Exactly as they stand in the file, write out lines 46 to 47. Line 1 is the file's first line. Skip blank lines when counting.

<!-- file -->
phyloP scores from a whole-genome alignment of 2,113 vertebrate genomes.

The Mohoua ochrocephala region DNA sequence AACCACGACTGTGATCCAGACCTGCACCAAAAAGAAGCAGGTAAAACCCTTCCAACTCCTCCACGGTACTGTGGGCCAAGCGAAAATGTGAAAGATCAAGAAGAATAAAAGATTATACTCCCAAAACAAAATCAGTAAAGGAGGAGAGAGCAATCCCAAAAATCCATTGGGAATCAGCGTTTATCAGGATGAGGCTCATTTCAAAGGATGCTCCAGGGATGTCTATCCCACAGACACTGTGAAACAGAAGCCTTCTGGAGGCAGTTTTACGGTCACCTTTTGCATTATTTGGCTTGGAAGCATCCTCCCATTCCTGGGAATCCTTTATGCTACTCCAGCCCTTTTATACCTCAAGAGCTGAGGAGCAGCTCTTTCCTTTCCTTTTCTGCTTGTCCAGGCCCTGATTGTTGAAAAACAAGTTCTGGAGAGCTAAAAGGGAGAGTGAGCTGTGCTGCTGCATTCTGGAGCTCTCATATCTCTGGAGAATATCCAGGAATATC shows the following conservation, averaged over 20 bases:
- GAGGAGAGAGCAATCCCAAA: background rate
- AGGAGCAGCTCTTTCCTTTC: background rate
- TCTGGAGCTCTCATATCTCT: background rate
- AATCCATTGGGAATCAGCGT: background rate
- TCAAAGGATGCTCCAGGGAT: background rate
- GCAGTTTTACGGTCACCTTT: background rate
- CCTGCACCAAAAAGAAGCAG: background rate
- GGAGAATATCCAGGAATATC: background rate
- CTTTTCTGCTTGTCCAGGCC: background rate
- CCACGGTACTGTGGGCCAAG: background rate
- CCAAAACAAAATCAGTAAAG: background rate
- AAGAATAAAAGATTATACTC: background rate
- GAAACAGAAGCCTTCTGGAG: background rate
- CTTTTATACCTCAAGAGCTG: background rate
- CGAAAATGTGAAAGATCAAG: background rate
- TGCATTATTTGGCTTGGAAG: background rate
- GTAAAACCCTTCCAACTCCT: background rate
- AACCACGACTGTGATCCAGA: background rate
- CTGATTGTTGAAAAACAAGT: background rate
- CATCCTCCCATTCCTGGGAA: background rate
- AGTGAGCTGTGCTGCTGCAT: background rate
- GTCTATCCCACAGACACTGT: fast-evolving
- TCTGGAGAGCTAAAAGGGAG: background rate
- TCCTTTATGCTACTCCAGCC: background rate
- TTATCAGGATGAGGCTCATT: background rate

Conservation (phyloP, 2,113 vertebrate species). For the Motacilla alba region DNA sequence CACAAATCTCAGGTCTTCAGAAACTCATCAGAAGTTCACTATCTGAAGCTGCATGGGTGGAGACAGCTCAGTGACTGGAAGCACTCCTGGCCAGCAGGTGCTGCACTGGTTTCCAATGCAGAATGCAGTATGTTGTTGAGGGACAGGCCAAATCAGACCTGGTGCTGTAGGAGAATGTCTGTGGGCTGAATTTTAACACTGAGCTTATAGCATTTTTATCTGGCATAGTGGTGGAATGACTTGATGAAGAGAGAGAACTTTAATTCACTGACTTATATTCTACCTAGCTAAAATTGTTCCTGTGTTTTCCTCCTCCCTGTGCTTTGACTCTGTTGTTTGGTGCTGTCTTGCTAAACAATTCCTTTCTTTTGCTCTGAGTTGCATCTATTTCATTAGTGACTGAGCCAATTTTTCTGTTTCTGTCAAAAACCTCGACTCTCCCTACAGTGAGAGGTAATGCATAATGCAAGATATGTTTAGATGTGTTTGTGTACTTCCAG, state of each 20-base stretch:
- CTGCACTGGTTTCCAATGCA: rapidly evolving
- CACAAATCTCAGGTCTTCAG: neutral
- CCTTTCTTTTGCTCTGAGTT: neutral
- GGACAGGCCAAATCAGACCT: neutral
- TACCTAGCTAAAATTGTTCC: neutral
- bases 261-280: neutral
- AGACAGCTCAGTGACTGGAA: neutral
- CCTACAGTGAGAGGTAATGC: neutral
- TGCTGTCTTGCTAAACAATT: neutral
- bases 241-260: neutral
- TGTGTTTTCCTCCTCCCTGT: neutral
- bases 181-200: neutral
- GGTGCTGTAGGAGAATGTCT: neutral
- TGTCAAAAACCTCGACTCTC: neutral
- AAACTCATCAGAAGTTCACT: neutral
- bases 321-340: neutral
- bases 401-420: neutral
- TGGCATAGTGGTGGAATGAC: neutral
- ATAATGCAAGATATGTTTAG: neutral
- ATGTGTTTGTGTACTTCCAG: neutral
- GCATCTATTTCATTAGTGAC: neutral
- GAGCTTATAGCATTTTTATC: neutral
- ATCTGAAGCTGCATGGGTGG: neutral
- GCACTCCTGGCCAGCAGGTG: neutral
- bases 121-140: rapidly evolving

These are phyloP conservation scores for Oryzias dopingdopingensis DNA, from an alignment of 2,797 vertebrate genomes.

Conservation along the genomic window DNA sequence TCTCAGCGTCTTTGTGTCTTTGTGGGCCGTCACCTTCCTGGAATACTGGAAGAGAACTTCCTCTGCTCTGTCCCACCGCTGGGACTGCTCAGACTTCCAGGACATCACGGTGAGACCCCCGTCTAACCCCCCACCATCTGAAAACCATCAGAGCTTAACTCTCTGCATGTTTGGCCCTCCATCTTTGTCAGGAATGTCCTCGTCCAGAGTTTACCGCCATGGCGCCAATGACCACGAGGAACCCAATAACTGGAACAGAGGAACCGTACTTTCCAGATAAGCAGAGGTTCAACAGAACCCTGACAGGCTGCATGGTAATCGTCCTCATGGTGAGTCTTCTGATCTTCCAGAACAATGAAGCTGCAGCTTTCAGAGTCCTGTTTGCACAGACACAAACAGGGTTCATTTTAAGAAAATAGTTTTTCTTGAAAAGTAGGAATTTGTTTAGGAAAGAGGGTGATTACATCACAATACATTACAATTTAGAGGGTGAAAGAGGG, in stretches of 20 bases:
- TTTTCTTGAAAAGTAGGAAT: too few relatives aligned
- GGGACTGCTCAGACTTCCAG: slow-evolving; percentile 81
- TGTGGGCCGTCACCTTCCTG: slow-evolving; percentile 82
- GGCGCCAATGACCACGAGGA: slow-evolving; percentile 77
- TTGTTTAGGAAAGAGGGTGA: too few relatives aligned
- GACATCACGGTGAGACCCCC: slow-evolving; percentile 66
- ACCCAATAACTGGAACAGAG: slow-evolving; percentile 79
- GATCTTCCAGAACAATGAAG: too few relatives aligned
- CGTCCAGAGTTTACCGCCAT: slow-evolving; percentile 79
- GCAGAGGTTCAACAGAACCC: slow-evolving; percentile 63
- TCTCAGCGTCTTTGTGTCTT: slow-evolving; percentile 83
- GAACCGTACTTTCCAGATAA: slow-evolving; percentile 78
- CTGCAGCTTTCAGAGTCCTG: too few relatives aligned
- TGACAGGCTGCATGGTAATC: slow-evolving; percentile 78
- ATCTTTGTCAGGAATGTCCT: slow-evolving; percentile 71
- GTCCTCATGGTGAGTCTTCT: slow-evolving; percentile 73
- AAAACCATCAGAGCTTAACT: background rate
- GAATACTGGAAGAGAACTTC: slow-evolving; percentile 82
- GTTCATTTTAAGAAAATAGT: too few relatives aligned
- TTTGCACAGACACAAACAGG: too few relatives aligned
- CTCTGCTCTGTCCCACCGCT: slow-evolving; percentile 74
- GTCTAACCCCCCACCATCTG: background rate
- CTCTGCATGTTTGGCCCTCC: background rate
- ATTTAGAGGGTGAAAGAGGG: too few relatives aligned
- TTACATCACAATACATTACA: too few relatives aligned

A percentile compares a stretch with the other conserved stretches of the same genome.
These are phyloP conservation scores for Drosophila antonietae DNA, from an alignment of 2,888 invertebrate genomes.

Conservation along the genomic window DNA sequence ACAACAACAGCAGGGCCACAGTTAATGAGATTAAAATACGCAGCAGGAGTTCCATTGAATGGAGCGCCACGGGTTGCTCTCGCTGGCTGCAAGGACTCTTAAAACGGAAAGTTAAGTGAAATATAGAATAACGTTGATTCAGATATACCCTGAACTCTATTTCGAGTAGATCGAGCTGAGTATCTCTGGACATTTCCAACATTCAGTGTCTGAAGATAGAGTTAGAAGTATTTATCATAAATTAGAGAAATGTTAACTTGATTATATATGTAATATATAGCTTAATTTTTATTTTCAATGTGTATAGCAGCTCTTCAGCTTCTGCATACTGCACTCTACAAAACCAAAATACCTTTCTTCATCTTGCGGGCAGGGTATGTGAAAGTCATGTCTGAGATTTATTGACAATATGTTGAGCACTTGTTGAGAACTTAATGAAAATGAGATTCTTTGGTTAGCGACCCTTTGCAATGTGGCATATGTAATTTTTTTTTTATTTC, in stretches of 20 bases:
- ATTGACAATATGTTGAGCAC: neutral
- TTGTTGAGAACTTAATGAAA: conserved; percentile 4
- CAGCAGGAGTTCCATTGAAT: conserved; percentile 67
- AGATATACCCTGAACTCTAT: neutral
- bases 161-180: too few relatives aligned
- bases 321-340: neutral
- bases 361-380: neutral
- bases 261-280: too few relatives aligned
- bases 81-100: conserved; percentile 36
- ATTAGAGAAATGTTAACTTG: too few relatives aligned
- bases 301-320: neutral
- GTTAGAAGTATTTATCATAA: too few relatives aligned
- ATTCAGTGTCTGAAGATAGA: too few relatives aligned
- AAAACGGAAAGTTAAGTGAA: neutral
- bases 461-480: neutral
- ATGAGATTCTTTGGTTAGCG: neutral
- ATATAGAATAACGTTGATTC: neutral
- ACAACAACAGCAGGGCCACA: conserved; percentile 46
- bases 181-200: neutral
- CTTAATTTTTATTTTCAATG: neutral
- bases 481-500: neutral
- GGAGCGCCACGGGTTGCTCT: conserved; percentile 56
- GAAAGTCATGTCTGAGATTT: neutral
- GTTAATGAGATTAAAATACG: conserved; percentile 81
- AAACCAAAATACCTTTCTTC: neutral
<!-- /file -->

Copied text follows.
- TGGCATAGTGGTGGAATGAC: neutral
- ATAATGCAAGATATGTTTAG: neutral